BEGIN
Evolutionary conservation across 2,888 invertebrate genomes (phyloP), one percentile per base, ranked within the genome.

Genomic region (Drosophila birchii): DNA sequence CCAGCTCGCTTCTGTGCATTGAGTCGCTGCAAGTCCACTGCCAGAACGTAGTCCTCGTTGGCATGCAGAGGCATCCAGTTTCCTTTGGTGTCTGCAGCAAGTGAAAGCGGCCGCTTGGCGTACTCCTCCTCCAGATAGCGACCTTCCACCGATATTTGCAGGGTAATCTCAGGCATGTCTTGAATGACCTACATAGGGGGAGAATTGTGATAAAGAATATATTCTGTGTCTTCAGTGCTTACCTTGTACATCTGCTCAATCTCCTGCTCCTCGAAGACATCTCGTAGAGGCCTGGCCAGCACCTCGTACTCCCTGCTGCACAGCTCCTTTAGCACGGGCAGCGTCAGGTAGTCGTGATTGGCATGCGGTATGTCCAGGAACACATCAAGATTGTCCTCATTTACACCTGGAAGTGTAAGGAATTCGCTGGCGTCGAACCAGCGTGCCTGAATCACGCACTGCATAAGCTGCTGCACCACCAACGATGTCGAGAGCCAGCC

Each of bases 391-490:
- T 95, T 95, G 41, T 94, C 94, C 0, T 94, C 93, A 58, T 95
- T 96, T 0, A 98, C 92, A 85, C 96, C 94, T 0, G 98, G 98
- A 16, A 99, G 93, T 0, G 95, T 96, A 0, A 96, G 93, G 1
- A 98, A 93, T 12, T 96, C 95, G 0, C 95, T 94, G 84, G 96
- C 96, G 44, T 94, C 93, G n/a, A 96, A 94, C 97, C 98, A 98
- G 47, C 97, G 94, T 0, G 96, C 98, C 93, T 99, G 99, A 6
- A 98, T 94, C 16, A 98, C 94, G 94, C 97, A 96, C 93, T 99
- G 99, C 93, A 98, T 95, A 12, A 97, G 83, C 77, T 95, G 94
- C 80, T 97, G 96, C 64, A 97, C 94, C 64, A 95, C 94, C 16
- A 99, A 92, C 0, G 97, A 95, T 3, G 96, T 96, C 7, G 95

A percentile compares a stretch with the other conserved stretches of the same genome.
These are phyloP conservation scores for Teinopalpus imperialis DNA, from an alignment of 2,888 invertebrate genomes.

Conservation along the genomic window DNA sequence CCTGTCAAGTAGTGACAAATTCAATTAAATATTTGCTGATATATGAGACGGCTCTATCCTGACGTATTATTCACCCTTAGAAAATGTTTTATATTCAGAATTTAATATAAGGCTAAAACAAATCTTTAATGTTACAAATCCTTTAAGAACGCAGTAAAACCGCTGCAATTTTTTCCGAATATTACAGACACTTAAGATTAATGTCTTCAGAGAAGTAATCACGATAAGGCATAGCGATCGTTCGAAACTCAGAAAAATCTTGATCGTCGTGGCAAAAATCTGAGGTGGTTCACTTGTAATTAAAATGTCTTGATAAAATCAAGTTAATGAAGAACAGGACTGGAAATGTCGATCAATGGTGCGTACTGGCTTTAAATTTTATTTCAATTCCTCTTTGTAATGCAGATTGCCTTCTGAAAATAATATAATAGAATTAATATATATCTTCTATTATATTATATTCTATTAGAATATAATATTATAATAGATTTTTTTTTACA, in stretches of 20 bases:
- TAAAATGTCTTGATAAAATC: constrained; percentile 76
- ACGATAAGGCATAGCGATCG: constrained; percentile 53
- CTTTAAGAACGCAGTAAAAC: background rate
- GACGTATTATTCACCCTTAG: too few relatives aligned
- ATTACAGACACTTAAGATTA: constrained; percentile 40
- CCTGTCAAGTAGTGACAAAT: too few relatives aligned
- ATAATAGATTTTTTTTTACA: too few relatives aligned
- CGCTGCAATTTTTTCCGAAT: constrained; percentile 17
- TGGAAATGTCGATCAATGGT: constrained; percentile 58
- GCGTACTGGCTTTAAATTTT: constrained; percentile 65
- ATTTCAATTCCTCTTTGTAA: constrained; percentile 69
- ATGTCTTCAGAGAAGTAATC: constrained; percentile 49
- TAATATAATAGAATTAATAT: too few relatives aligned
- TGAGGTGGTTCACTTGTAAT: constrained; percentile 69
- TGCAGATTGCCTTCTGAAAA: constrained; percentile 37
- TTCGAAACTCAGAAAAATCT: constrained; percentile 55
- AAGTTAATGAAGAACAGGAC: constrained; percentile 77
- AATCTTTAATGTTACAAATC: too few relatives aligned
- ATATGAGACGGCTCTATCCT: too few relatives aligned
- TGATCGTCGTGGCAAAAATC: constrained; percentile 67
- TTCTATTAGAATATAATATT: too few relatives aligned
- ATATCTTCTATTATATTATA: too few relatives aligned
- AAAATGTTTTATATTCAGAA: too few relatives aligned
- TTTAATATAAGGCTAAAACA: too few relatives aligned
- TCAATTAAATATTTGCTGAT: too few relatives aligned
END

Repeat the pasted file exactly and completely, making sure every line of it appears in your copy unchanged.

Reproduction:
Evolutionary conservation across 2,888 invertebrate genomes (phyloP), one percentile per base, ranked within the genome.

Genomic region (Drosophila birchii): DNA sequence CCAGCTCGCTTCTGTGCATTGAGTCGCTGCAAGTCCACTGCCAGAACGTAGTCCTCGTTGGCATGCAGAGGCATCCAGTTTCCTTTGGTGTCTGCAGCAAGTGAAAGCGGCCGCTTGGCGTACTCCTCCTCCAGATAGCGACCTTCCACCGATATTTGCAGGGTAATCTCAGGCATGTCTTGAATGACCTACATAGGGGGAGAATTGTGATAAAGAATATATTCTGTGTCTTCAGTGCTTACCTTGTACATCTGCTCAATCTCCTGCTCCTCGAAGACATCTCGTAGAGGCCTGGCCAGCACCTCGTACTCCCTGCTGCACAGCTCCTTTAGCACGGGCAGCGTCAGGTAGTCGTGATTGGCATGCGGTATGTCCAGGAACACATCAAGATTGTCCTCATTTACACCTGGAAGTGTAAGGAATTCGCTGGCGTCGAACCAGCGTGCCTGAATCACGCACTGCATAAGCTGCTGCACCACCAACGATGTCGAGAGCCAGCC

Each of bases 391-490:
- T 95, T 95, G 41, T 94, C 94, C 0, T 94, C 93, A 58, T 95
- T 96, T 0, A 98, C 92, A 85, C 96, C 94, T 0, G 98, G 98
- A 16, A 99, G 93, T 0, G 95, T 96, A 0, A 96, G 93, G 1
- A 98, A 93, T 12, T 96, C 95, G 0, C 95, T 94, G 84, G 96
- C 96, G 44, T 94, C 93, G n/a, A 96, A 94, C 97, C 98, A 98
- G 47, C 97, G 94, T 0, G 96, C 98, C 93, T 99, G 99, A 6
- A 98, T 94, C 16, A 98, C 94, G 94, C 97, A 96, C 93, T 99
- G 99, C 93, A 98, T 95, A 12, A 97, G 83, C 77, T 95, G 94
- C 80, T 97, G 96, C 64, A 97, C 94, C 64, A 95, C 94, C 16
- A 99, A 92, C 0, G 97, A 95, T 3, G 96, T 96, C 7, G 95

A percentile compares a stretch with the other conserved stretches of the same genome.
These are phyloP conservation scores for Teinopalpus imperialis DNA, from an alignment of 2,888 invertebrate genomes.

Conservation along the genomic window DNA sequence CCTGTCAAGTAGTGACAAATTCAATTAAATATTTGCTGATATATGAGACGGCTCTATCCTGACGTATTATTCACCCTTAGAAAATGTTTTATATTCAGAATTTAATATAAGGCTAAAACAAATCTTTAATGTTACAAATCCTTTAAGAACGCAGTAAAACCGCTGCAATTTTTTCCGAATATTACAGACACTTAAGATTAATGTCTTCAGAGAAGTAATCACGATAAGGCATAGCGATCGTTCGAAACTCAGAAAAATCTTGATCGTCGTGGCAAAAATCTGAGGTGGTTCACTTGTAATTAAAATGTCTTGATAAAATCAAGTTAATGAAGAACAGGACTGGAAATGTCGATCAATGGTGCGTACTGGCTTTAAATTTTATTTCAATTCCTCTTTGTAATGCAGATTGCCTTCTGAAAATAATATAATAGAATTAATATATATCTTCTATTATATTATATTCTATTAGAATATAATATTATAATAGATTTTTTTTTACA, in stretches of 20 bases:
- TAAAATGTCTTGATAAAATC: constrained; percentile 76
- ACGATAAGGCATAGCGATCG: constrained; percentile 53
- CTTTAAGAACGCAGTAAAAC: background rate
- GACGTATTATTCACCCTTAG: too few relatives aligned
- ATTACAGACACTTAAGATTA: constrained; percentile 40
- CCTGTCAAGTAGTGACAAAT: too few relatives aligned
- ATAATAGATTTTTTTTTACA: too few relatives aligned
- CGCTGCAATTTTTTCCGAAT: constrained; percentile 17
- TGGAAATGTCGATCAATGGT: constrained; percentile 58
- GCGTACTGGCTTTAAATTTT: constrained; percentile 65
- ATTTCAATTCCTCTTTGTAA: constrained; percentile 69
- ATGTCTTCAGAGAAGTAATC: constrained; percentile 49
- TAATATAATAGAATTAATAT: too few relatives aligned
- TGAGGTGGTTCACTTGTAAT: constrained; percentile 69
- TGCAGATTGCCTTCTGAAAA: constrained; percentile 37
- TTCGAAACTCAGAAAAATCT: constrained; percentile 55
- AAGTTAATGAAGAACAGGAC: constrained; percentile 77
- AATCTTTAATGTTACAAATC: too few relatives aligned
- ATATGAGACGGCTCTATCCT: too few relatives aligned
- TGATCGTCGTGGCAAAAATC: constrained; percentile 67
- TTCTATTAGAATATAATATT: too few relatives aligned
- ATATCTTCTATTATATTATA: too few relatives aligned
- AAAATGTTTTATATTCAGAA: too few relatives aligned
- TTTAATATAAGGCTAAAACA: too few relatives aligned
- TCAATTAAATATTTGCTGAT: too few relatives aligned